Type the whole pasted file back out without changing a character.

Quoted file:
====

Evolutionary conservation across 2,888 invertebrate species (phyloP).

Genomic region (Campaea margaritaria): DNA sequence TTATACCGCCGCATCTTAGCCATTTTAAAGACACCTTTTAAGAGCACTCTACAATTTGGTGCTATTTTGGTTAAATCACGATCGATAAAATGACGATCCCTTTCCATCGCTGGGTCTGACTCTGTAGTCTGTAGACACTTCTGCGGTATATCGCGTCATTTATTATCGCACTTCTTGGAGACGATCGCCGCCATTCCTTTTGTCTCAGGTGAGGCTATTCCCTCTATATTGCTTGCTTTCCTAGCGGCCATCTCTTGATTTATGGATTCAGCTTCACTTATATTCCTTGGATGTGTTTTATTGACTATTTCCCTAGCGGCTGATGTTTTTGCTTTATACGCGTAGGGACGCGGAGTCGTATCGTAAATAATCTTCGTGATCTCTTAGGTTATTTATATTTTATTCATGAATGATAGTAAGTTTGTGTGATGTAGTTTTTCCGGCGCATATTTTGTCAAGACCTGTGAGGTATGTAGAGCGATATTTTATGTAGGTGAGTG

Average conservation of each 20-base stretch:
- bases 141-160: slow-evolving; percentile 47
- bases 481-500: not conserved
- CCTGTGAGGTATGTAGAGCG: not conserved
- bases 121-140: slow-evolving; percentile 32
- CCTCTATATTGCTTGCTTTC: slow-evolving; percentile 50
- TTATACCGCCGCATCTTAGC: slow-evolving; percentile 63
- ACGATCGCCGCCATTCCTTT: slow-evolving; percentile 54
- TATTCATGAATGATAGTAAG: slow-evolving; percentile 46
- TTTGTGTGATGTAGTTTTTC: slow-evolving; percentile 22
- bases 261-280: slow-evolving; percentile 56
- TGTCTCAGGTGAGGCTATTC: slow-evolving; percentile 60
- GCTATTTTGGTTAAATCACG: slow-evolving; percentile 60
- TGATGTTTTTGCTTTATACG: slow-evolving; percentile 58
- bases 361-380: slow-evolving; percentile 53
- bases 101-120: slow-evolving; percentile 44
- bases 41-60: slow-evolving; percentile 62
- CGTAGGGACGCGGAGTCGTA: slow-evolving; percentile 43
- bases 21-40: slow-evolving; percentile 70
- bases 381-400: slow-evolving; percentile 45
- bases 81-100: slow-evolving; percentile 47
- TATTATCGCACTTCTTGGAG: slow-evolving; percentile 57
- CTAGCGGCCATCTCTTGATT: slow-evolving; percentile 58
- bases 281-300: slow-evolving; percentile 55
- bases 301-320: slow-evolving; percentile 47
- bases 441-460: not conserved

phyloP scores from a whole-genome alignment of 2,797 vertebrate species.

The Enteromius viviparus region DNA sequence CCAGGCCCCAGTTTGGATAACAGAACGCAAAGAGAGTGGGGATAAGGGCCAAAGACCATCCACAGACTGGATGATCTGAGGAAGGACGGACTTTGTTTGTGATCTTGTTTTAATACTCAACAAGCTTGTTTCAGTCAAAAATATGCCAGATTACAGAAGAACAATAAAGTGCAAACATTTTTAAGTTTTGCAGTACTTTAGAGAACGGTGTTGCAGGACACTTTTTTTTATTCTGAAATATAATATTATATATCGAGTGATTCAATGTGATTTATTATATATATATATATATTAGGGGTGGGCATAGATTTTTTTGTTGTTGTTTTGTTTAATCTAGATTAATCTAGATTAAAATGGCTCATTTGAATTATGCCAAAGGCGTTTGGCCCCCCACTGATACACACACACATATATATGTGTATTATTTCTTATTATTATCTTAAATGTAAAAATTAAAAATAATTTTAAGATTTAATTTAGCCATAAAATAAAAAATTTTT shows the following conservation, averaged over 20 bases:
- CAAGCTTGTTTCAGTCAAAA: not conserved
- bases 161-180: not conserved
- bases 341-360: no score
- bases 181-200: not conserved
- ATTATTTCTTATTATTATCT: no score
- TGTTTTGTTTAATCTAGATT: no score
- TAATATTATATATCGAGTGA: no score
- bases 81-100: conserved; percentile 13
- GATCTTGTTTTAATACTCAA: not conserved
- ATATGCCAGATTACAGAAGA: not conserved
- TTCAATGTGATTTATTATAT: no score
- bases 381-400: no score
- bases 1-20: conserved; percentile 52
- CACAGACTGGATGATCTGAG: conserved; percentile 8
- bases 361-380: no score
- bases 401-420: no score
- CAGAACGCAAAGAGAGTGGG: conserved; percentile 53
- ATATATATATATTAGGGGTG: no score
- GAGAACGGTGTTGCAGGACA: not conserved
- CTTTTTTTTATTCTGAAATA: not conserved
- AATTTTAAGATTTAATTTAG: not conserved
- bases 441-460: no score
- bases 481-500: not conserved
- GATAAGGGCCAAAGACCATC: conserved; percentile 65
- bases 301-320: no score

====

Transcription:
Evolutionary conservation across 2,888 invertebrate species (phyloP).

Genomic region (Campaea margaritaria): DNA sequence TTATACCGCCGCATCTTAGCCATTTTAAAGACACCTTTTAAGAGCACTCTACAATTTGGTGCTATTTTGGTTAAATCACGATCGATAAAATGACGATCCCTTTCCATCGCTGGGTCTGACTCTGTAGTCTGTAGACACTTCTGCGGTATATCGCGTCATTTATTATCGCACTTCTTGGAGACGATCGCCGCCATTCCTTTTGTCTCAGGTGAGGCTATTCCCTCTATATTGCTTGCTTTCCTAGCGGCCATCTCTTGATTTATGGATTCAGCTTCACTTATATTCCTTGGATGTGTTTTATTGACTATTTCCCTAGCGGCTGATGTTTTTGCTTTATACGCGTAGGGACGCGGAGTCGTATCGTAAATAATCTTCGTGATCTCTTAGGTTATTTATATTTTATTCATGAATGATAGTAAGTTTGTGTGATGTAGTTTTTCCGGCGCATATTTTGTCAAGACCTGTGAGGTATGTAGAGCGATATTTTATGTAGGTGAGTG

Average conservation of each 20-base stretch:
- bases 141-160: slow-evolving; percentile 47
- bases 481-500: not conserved
- CCTGTGAGGTATGTAGAGCG: not conserved
- bases 121-140: slow-evolving; percentile 32
- CCTCTATATTGCTTGCTTTC: slow-evolving; percentile 50
- TTATACCGCCGCATCTTAGC: slow-evolving; percentile 63
- ACGATCGCCGCCATTCCTTT: slow-evolving; percentile 54
- TATTCATGAATGATAGTAAG: slow-evolving; percentile 46
- TTTGTGTGATGTAGTTTTTC: slow-evolving; percentile 22
- bases 261-280: slow-evolving; percentile 56
- TGTCTCAGGTGAGGCTATTC: slow-evolving; percentile 60
- GCTATTTTGGTTAAATCACG: slow-evolving; percentile 60
- TGATGTTTTTGCTTTATACG: slow-evolving; percentile 58
- bases 361-380: slow-evolving; percentile 53
- bases 101-120: slow-evolving; percentile 44
- bases 41-60: slow-evolving; percentile 62
- CGTAGGGACGCGGAGTCGTA: slow-evolving; percentile 43
- bases 21-40: slow-evolving; percentile 70
- bases 381-400: slow-evolving; percentile 45
- bases 81-100: slow-evolving; percentile 47
- TATTATCGCACTTCTTGGAG: slow-evolving; percentile 57
- CTAGCGGCCATCTCTTGATT: slow-evolving; percentile 58
- bases 281-300: slow-evolving; percentile 55
- bases 301-320: slow-evolving; percentile 47
- bases 441-460: not conserved

phyloP scores from a whole-genome alignment of 2,797 vertebrate species.

The Enteromius viviparus region DNA sequence CCAGGCCCCAGTTTGGATAACAGAACGCAAAGAGAGTGGGGATAAGGGCCAAAGACCATCCACAGACTGGATGATCTGAGGAAGGACGGACTTTGTTTGTGATCTTGTTTTAATACTCAACAAGCTTGTTTCAGTCAAAAATATGCCAGATTACAGAAGAACAATAAAGTGCAAACATTTTTAAGTTTTGCAGTACTTTAGAGAACGGTGTTGCAGGACACTTTTTTTTATTCTGAAATATAATATTATATATCGAGTGATTCAATGTGATTTATTATATATATATATATATTAGGGGTGGGCATAGATTTTTTTGTTGTTGTTTTGTTTAATCTAGATTAATCTAGATTAAAATGGCTCATTTGAATTATGCCAAAGGCGTTTGGCCCCCCACTGATACACACACACATATATATGTGTATTATTTCTTATTATTATCTTAAATGTAAAAATTAAAAATAATTTTAAGATTTAATTTAGCCATAAAATAAAAAATTTTT shows the following conservation, averaged over 20 bases:
- CAAGCTTGTTTCAGTCAAAA: not conserved
- bases 161-180: not conserved
- bases 341-360: no score
- bases 181-200: not conserved
- ATTATTTCTTATTATTATCT: no score
- TGTTTTGTTTAATCTAGATT: no score
- TAATATTATATATCGAGTGA: no score
- bases 81-100: conserved; percentile 13
- GATCTTGTTTTAATACTCAA: not conserved
- ATATGCCAGATTACAGAAGA: not conserved
- TTCAATGTGATTTATTATAT: no score
- bases 381-400: no score
- bases 1-20: conserved; percentile 52
- CACAGACTGGATGATCTGAG: conserved; percentile 8
- bases 361-380: no score
- bases 401-420: no score
- CAGAACGCAAAGAGAGTGGG: conserved; percentile 53
- ATATATATATATTAGGGGTG: no score
- GAGAACGGTGTTGCAGGACA: not conserved
- CTTTTTTTTATTCTGAAATA: not conserved
- AATTTTAAGATTTAATTTAG: not conserved
- bases 441-460: no score
- bases 481-500: not conserved
- GATAAGGGCCAAAGACCATC: conserved; percentile 65
- bases 301-320: no score